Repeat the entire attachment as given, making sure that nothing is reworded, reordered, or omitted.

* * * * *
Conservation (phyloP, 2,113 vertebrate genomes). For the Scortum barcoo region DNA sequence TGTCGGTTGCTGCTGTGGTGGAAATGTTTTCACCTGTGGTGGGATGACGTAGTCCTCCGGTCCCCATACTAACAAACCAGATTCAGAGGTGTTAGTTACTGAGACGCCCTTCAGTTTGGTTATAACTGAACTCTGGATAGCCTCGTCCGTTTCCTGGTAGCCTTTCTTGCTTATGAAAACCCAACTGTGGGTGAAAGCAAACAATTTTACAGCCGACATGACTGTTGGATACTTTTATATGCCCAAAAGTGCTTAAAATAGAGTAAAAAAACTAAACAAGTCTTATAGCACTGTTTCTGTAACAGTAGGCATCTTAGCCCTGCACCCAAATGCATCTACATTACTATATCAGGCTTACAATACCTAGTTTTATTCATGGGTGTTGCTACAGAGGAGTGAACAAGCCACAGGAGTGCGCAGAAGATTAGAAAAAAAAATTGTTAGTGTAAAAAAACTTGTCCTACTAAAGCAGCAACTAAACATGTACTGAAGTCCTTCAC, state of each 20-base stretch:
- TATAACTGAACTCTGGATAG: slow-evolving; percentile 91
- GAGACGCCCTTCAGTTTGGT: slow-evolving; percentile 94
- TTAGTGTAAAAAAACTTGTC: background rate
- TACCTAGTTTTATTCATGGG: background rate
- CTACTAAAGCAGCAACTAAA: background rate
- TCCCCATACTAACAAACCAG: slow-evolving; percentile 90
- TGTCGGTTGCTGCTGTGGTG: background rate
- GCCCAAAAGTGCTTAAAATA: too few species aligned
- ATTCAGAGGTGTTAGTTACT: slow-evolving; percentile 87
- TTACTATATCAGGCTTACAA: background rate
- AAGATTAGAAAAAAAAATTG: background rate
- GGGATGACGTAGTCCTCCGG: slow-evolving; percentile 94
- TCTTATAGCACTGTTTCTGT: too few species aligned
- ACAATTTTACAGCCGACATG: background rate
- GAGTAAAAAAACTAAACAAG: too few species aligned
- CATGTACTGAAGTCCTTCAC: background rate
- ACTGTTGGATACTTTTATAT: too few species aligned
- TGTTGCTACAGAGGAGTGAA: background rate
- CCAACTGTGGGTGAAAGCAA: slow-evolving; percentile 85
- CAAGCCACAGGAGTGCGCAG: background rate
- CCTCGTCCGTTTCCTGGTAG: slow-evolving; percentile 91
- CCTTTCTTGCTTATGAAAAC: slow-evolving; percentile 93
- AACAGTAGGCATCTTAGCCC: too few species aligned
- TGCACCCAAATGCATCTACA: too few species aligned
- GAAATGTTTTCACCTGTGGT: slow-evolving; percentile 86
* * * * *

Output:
Conservation (phyloP, 2,113 vertebrate genomes). For the Scortum barcoo region DNA sequence TGTCGGTTGCTGCTGTGGTGGAAATGTTTTCACCTGTGGTGGGATGACGTAGTCCTCCGGTCCCCATACTAACAAACCAGATTCAGAGGTGTTAGTTACTGAGACGCCCTTCAGTTTGGTTATAACTGAACTCTGGATAGCCTCGTCCGTTTCCTGGTAGCCTTTCTTGCTTATGAAAACCCAACTGTGGGTGAAAGCAAACAATTTTACAGCCGACATGACTGTTGGATACTTTTATATGCCCAAAAGTGCTTAAAATAGAGTAAAAAAACTAAACAAGTCTTATAGCACTGTTTCTGTAACAGTAGGCATCTTAGCCCTGCACCCAAATGCATCTACATTACTATATCAGGCTTACAATACCTAGTTTTATTCATGGGTGTTGCTACAGAGGAGTGAACAAGCCACAGGAGTGCGCAGAAGATTAGAAAAAAAAATTGTTAGTGTAAAAAAACTTGTCCTACTAAAGCAGCAACTAAACATGTACTGAAGTCCTTCAC, state of each 20-base stretch:
- TATAACTGAACTCTGGATAG: slow-evolving; percentile 91
- GAGACGCCCTTCAGTTTGGT: slow-evolving; percentile 94
- TTAGTGTAAAAAAACTTGTC: background rate
- TACCTAGTTTTATTCATGGG: background rate
- CTACTAAAGCAGCAACTAAA: background rate
- TCCCCATACTAACAAACCAG: slow-evolving; percentile 90
- TGTCGGTTGCTGCTGTGGTG: background rate
- GCCCAAAAGTGCTTAAAATA: too few species aligned
- ATTCAGAGGTGTTAGTTACT: slow-evolving; percentile 87
- TTACTATATCAGGCTTACAA: background rate
- AAGATTAGAAAAAAAAATTG: background rate
- GGGATGACGTAGTCCTCCGG: slow-evolving; percentile 94
- TCTTATAGCACTGTTTCTGT: too few species aligned
- ACAATTTTACAGCCGACATG: background rate
- GAGTAAAAAAACTAAACAAG: too few species aligned
- CATGTACTGAAGTCCTTCAC: background rate
- ACTGTTGGATACTTTTATAT: too few species aligned
- TGTTGCTACAGAGGAGTGAA: background rate
- CCAACTGTGGGTGAAAGCAA: slow-evolving; percentile 85
- CAAGCCACAGGAGTGCGCAG: background rate
- CCTCGTCCGTTTCCTGGTAG: slow-evolving; percentile 91
- CCTTTCTTGCTTATGAAAAC: slow-evolving; percentile 93
- AACAGTAGGCATCTTAGCCC: too few species aligned
- TGCACCCAAATGCATCTACA: too few species aligned
- GAAATGTTTTCACCTGTGGT: slow-evolving; percentile 86